The new portions of the concourse are founded on a series of 5 ft thick concrete mats that support the steel bracing and resist overturning. The cantilevered columns are secured via high-strength anchor bolts that can accommodate as much as 220,000 lb each — roughly triple the strength of typical anchor bolts, Poulos notes.
“As the building accelerates in an earthquake,” Treece explains, “one side will want to pick up, while the other side will want to push down. These anchors will hold down the side that wants to lift up.”
Matching floor elevations within the new concourse spaces was among the project’s challenges, says Poulos, who notes that these elevations varied by as much as 3 in. across the concourse, depending on what finish had been used originally in a given location. To resolve this, a variety of solutions were used, including adjusting the top of the new steel elevation to align with the existing concourse slab, using leveling compounds to adjust elevations, and providing field-adjustable connections where the new steel framing connected to the existing concrete structure. The project also located all mechanical systems to a new space underneath the concourse — in a roughly 2 ft deep excavation — to further reduce weight atop the new structure.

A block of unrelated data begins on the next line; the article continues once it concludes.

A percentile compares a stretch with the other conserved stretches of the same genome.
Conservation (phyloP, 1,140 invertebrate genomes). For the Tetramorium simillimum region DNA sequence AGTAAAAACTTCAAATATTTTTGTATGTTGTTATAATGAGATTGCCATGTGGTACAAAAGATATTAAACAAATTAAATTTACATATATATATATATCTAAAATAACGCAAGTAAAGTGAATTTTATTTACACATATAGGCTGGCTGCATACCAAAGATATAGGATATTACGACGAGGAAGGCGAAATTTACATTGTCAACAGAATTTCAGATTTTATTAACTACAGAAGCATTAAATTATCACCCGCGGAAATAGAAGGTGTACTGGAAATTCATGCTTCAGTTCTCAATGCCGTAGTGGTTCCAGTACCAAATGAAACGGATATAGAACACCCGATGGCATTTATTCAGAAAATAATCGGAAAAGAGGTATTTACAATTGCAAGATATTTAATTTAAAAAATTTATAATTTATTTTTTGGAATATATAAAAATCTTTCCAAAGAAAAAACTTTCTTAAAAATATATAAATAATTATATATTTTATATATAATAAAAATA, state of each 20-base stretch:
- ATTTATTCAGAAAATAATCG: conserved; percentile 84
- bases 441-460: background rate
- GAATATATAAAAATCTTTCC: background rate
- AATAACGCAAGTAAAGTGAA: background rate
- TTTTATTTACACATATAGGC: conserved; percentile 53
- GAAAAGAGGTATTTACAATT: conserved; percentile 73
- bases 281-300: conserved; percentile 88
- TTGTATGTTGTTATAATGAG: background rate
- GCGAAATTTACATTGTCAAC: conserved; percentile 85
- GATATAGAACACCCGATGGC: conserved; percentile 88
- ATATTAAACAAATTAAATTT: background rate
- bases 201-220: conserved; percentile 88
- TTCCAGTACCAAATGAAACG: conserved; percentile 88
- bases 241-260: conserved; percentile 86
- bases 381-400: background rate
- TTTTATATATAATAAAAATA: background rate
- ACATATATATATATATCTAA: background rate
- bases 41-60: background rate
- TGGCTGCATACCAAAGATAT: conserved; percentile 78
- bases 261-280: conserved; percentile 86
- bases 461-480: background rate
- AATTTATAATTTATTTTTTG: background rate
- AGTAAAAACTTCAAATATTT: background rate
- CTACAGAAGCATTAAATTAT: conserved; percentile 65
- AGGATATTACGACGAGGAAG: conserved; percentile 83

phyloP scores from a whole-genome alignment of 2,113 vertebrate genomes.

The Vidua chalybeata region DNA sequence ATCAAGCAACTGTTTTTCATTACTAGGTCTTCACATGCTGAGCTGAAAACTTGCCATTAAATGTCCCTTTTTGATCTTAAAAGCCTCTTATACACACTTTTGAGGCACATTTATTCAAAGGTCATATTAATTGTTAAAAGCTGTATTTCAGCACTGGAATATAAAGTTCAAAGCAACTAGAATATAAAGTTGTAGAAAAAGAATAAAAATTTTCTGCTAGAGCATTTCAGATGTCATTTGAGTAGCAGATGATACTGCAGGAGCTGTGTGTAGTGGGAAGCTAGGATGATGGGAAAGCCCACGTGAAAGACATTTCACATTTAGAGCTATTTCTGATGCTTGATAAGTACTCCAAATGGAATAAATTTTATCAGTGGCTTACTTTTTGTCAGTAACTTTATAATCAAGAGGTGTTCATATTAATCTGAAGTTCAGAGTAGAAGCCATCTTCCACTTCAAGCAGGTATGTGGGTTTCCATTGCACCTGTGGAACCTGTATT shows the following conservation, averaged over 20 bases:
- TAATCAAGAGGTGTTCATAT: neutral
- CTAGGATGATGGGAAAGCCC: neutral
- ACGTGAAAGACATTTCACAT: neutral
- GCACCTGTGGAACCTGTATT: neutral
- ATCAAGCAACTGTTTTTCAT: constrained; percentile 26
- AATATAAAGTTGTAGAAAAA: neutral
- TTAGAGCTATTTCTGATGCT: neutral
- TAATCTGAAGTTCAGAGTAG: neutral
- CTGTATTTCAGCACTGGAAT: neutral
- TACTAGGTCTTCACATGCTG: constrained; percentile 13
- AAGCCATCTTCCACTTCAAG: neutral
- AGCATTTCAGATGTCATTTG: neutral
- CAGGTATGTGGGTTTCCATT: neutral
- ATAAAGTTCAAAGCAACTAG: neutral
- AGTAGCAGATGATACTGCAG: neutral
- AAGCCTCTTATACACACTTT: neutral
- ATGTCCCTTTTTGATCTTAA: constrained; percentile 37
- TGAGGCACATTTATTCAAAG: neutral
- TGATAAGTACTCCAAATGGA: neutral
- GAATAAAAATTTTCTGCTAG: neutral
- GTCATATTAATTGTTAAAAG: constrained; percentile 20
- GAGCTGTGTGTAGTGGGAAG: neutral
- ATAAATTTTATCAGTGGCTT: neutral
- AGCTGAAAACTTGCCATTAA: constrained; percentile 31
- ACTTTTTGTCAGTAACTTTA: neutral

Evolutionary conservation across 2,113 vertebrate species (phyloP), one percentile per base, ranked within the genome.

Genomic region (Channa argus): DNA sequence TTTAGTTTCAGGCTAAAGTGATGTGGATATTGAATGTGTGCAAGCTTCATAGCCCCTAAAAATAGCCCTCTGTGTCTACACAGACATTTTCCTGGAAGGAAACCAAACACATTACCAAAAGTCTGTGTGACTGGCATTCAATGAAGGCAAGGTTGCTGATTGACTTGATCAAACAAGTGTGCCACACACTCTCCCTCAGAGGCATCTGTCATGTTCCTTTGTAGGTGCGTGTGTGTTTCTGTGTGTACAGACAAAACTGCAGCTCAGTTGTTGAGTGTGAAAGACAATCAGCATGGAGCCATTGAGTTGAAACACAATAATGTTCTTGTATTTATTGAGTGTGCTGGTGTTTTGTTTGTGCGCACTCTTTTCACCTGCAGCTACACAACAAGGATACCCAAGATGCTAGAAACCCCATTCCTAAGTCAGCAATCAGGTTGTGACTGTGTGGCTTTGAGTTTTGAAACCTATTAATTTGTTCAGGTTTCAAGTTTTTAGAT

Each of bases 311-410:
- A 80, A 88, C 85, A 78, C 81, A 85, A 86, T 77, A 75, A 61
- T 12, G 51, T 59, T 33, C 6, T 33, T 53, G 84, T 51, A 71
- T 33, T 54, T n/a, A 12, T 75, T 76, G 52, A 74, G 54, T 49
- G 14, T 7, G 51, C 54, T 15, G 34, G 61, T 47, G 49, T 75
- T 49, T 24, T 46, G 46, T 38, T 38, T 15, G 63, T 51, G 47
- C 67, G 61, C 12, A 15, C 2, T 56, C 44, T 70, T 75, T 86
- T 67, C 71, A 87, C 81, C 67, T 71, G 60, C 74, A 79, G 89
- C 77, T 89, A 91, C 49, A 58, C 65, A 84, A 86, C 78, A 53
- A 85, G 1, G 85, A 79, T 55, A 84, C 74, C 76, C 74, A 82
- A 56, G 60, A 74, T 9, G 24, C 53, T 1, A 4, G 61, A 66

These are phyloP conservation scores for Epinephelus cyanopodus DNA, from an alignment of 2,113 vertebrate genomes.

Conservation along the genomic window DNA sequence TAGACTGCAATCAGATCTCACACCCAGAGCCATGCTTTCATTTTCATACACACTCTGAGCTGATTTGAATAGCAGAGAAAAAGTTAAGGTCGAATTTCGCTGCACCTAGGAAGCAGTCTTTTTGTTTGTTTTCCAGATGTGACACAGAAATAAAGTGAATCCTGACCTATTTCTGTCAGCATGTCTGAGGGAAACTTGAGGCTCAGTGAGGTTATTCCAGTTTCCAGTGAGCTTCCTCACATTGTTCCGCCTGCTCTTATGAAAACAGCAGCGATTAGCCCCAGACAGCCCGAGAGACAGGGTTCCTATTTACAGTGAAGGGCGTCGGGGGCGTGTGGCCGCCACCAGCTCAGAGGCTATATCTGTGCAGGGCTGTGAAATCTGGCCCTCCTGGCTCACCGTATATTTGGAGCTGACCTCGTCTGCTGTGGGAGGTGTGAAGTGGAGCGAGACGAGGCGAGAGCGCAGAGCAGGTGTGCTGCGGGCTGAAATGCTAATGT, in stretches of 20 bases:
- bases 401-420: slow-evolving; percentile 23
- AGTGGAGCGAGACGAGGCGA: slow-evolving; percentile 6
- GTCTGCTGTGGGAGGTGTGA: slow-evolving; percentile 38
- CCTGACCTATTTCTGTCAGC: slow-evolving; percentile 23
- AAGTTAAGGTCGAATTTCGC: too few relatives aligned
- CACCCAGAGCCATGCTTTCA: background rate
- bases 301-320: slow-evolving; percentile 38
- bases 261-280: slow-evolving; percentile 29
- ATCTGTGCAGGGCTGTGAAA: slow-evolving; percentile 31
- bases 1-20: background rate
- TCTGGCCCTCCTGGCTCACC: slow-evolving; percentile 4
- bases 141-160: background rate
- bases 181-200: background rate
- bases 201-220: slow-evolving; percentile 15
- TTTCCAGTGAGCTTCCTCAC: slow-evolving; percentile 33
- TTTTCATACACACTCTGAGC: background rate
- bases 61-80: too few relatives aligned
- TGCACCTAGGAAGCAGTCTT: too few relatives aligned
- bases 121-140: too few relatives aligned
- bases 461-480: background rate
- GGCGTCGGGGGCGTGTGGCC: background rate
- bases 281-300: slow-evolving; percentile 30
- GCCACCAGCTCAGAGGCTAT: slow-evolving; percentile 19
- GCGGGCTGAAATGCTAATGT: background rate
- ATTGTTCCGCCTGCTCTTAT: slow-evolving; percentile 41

A “dynamic self-tinting glazing” was used within an aluminum-framed curtain wall system in the new concourse to block solar radiation and glare during hours of direct sunlight exposure, explains an architectural narrative from UrbanARCH. The glazing is untinted during hours without direct sunlight and cloudy periods.
The renovation work was completed in February. During the project, Concourse B was temporarily closed, and passenger traffic was shifted to gates in concourses A and C, which are on the east and west sides of the terminal, respectively. With the expanded concourse now available, concourses A and C will be closed but retained for possible future use, according to the airport website.